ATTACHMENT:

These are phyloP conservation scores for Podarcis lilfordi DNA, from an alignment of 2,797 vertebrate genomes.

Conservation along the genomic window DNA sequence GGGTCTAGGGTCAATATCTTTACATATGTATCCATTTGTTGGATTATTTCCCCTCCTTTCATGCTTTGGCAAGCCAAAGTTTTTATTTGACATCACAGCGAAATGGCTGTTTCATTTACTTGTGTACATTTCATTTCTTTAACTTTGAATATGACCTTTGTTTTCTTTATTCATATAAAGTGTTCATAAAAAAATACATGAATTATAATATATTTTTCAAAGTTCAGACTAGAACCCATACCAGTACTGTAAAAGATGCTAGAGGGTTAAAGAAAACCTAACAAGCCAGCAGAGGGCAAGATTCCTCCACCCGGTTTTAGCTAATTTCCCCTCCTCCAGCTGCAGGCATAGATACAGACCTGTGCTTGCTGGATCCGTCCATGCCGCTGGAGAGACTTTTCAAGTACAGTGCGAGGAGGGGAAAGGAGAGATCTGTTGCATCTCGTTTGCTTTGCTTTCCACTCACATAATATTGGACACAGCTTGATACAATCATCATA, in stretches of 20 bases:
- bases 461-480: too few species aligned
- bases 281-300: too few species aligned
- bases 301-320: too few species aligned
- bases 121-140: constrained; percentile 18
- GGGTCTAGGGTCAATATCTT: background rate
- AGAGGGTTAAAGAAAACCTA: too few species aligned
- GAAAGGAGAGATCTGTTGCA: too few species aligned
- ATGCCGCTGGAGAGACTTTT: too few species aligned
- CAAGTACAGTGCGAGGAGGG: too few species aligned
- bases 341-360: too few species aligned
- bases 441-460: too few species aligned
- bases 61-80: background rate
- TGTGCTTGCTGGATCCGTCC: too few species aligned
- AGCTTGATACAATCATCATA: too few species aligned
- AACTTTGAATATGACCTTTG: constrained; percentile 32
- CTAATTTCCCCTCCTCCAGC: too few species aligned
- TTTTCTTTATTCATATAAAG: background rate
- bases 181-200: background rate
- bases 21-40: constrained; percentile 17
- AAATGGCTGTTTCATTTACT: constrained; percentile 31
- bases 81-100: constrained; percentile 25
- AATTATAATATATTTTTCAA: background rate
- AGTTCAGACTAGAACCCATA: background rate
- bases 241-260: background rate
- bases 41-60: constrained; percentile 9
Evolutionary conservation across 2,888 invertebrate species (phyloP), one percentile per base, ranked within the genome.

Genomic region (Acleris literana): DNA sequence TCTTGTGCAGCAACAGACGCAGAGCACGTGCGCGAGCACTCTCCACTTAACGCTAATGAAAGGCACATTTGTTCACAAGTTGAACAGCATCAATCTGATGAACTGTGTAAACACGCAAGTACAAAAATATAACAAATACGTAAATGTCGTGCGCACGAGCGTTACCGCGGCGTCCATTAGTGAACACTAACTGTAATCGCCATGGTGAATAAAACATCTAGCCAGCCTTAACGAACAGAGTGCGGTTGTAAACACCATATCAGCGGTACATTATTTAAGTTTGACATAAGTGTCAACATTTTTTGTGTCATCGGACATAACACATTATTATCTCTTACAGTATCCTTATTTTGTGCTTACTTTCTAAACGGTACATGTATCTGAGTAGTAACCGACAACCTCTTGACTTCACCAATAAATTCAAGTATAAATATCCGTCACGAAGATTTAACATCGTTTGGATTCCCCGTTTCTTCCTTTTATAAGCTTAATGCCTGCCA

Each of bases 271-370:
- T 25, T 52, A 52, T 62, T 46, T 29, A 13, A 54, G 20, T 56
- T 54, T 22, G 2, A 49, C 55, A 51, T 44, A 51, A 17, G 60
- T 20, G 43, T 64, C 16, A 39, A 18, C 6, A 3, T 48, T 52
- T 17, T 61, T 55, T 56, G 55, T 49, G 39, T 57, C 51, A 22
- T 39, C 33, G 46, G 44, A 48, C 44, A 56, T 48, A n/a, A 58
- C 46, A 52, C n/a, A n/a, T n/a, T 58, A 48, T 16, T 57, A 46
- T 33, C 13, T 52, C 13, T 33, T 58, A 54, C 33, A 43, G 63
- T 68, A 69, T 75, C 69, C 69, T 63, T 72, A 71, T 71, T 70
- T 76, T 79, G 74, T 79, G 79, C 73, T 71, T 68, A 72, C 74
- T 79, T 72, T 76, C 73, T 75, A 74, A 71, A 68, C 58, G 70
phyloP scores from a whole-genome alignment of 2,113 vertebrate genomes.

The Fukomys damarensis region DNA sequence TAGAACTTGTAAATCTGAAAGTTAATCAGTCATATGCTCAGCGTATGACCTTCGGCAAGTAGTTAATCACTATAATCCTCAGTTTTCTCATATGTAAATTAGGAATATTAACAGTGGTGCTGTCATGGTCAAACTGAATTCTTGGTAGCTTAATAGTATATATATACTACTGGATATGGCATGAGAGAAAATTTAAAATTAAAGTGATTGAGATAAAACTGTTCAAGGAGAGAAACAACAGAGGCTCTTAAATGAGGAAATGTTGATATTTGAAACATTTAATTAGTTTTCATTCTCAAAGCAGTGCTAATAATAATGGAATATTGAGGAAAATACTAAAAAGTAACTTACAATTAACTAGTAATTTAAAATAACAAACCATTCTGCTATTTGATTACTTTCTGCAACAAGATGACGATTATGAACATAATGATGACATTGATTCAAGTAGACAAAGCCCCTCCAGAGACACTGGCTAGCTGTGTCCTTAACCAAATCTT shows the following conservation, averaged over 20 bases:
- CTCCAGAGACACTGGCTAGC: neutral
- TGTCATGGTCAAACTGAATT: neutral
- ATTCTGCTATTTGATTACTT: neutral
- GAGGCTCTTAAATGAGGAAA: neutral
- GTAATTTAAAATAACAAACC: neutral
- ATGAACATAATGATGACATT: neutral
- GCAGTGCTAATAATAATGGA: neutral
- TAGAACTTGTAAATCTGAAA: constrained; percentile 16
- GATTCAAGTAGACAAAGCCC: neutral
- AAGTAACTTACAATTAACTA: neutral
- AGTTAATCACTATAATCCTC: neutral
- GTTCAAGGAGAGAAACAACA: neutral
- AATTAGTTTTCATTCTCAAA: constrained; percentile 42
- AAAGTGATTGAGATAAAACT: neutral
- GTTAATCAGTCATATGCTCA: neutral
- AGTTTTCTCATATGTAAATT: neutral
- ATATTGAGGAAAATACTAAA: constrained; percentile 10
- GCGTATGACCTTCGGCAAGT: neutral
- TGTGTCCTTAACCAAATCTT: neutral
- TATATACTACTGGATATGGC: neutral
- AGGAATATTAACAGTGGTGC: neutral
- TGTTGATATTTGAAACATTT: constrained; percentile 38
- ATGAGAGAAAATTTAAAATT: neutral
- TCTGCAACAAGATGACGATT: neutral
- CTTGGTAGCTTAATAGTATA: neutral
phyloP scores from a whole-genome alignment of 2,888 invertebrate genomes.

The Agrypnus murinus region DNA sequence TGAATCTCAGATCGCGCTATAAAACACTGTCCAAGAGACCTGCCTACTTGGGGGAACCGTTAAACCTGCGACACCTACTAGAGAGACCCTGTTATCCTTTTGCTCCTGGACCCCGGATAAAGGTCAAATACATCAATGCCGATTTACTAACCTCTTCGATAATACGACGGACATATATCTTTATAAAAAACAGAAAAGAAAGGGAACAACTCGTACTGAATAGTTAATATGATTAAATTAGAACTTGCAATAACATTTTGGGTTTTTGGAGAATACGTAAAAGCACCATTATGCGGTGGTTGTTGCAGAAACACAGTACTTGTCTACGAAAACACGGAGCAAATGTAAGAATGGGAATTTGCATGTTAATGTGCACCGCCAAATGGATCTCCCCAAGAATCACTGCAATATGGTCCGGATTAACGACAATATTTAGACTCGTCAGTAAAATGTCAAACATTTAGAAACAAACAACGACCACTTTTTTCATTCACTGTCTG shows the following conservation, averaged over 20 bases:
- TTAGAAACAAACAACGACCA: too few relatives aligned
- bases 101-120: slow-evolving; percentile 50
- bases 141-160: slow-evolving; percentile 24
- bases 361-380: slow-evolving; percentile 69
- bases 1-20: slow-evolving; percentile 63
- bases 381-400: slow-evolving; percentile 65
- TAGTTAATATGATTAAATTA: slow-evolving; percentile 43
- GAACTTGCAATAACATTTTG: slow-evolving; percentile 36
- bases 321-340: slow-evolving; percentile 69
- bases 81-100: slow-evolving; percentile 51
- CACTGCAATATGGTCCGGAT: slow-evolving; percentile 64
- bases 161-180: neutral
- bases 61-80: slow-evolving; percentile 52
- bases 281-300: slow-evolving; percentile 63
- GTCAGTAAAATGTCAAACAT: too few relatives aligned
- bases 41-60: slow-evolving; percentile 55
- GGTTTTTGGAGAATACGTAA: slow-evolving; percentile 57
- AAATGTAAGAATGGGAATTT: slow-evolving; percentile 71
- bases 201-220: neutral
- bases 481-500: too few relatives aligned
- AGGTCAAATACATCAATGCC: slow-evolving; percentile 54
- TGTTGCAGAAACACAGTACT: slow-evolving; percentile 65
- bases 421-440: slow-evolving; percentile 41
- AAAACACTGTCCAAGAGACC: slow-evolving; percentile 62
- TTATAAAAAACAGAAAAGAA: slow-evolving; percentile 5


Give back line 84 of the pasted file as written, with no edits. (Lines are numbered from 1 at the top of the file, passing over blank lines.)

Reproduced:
- GTCAGTAAAATGTCAAACAT: too few relatives aligned